In 1995, the industrial port city of Bilbao received a mere 25,000 tourists. Ten years later, the number was 600,000, and tourist numbers continue to increase year on year. The massive increase in visitors is due almost entirely to the Guggenheim Museum.
Frank Gehry’s masterpiece, opened in 1997, is responsible for what urban planners now call ‘the Bilbao effect’: the concept that a signature building can single-handedly change the image of a city.
We’ve read that the building is supposed to evoke the image of a ship, in recognition of Bilbao’s long history as a port, and the individual titanium squares of which it is made are supposed to reference fish scales. Personally, we think it looks like delicately unrolling sheets of aluminium foil.
Either way, it is a magnificent building indeed.
On guard outside the entrance is Jeff Koons’ monumental creation, Puppy. Puppy was first unveiled in Germany in 1992 before making appearances in the US and Australia – we saw him in Sydney in 1995 – before finding a permanent home here in Bilbao in 1997.
Puppy is a 40 foot tall West Highland terrier composed of flowering plants growing over a stainless steel substructure covered by turf, wire mesh and a geotextile fabric which stimulates plant growth and holds the whole thing together. Internally, there is a network of pipes continuously watering the plants.
Twice yearly, the plants are replaced to suit the changing seasons. This process takes twenty people working for nine days. That’s one expensive dog to groom.
Koons is also famous for his series of sculptures resembling balloon art. His work entitled Tulips is in the rear courtyard of the gallery.
There’s also the elegant but somehow creepy Maman, a giant spider with a sack full of offspring soon to be released.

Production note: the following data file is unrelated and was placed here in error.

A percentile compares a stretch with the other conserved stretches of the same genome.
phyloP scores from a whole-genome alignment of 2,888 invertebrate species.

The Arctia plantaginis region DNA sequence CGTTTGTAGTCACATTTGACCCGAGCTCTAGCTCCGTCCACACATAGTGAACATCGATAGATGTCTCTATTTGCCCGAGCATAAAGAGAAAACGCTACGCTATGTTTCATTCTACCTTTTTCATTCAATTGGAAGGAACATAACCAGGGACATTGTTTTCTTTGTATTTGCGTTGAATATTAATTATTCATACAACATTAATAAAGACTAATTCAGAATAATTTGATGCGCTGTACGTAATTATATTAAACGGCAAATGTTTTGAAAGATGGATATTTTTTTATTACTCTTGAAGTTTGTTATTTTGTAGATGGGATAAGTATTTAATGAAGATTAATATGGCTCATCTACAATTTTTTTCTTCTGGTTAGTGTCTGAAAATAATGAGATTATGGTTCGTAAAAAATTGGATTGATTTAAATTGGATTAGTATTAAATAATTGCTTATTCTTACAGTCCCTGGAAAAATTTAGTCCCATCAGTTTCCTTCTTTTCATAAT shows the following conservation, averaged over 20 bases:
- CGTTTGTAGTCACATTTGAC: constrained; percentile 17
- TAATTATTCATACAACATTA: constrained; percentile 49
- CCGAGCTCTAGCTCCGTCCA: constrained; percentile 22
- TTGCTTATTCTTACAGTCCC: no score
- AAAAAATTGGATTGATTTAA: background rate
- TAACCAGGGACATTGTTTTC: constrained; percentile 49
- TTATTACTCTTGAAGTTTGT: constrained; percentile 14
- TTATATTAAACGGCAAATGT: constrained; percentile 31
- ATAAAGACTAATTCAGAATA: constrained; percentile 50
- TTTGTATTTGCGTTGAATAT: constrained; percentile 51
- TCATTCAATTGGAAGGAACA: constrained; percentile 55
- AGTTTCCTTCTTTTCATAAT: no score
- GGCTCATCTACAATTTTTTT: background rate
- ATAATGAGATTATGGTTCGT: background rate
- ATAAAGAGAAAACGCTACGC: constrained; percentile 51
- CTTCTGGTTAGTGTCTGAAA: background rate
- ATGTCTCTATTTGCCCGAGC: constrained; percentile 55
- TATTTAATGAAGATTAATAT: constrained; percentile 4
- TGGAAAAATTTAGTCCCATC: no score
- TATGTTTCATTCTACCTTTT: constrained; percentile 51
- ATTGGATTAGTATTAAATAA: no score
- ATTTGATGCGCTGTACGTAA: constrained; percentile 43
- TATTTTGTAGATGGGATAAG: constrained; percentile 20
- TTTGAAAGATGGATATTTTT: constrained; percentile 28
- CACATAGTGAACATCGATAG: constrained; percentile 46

Inside, the museum has a series of galleries on three levels, with walk ways and atrium spaces encased in glass. Winding through it all is Egeria by French-born Portuguese based artist, Joana Vasconcelos.
This enormous installation was inspired by female figures in Norse mythology, and is comprised of patchwork, bead embroidery and crochet, with thousands of LED lights and what must be tens of thousands of sequins. It was purpose-created to be integrated into the building, with a bulbous ‘body’ suspended within the main atrium and ‘tentacles’ curling around columns and through the open spaces on the various levels of the gallery. To us it resembled a giant, technicolor octopus exploring all the nooks and crannies of a new environment.
At the time of our visit, the gallery also had a temporary exhibition by the same artist, with pieces including an enormous pair of stilettos made of cooking pots and a helicopter clad with ostrich features and rhinestones.
Another of her creations was outside. Solitaire is a huge diamond engagement ring composed of whiskey glasses and gold painted wheel rims from luxury cars, thus ‘combining some of the most stereotyped symbols of masculine and feminine desire’ according to a press release about its installation.
An audio guide explained the deep and meaningful symbolism of all these pieces, but we also enjoyed the sheer ingenuity of the constructions.
The Guggenheim may be responsible for putting Bilbao on the tourist map, but the city has quite a bit more to offer. From the Guggenheim to the Casco Vieja (Old Town), is a very pleasant 20 minute walk along the Nervión River with some outstanding architecture along the way.
As you reach the Old Town, a boat shaped building on the river contains La Ribera Mercado, a fresh produce market full of fantastic looking food and a collection of bars with an impossibly large choice of pintxos.
Pintxos (literally ‘a spike’) are snacks usually served on a small piece of bread with the topping secured by a toothpick. It is the toothpick which distinguishes pintxos from tapas, which are more local to Madrid and don’t use a toothpick, although nowadays the terms are used interchangeably in many places. Pintxos are taken very seriously in Bilbao and annual competitions to decide the best pintxos bars in the region are hotly contested.
The Casco Vieja (Old Town) is a small precinct replete with neoclassical era buildings and is worth exploring. Compact, car-free, beautiful architecture and, if you visit mid-afternoon when many shops are closed for siesta, remarkably tourist free as well.
It’s a great place to stay, and is home to the Plaza Nuevo, an enclosed square with pintxos bars on all four sides. You can spend a most enjoyable evening hopping from one to another. And we did, kidding ourselves that we would walk off all the pounds on our next venture – six days hiking in the Picos de Europa.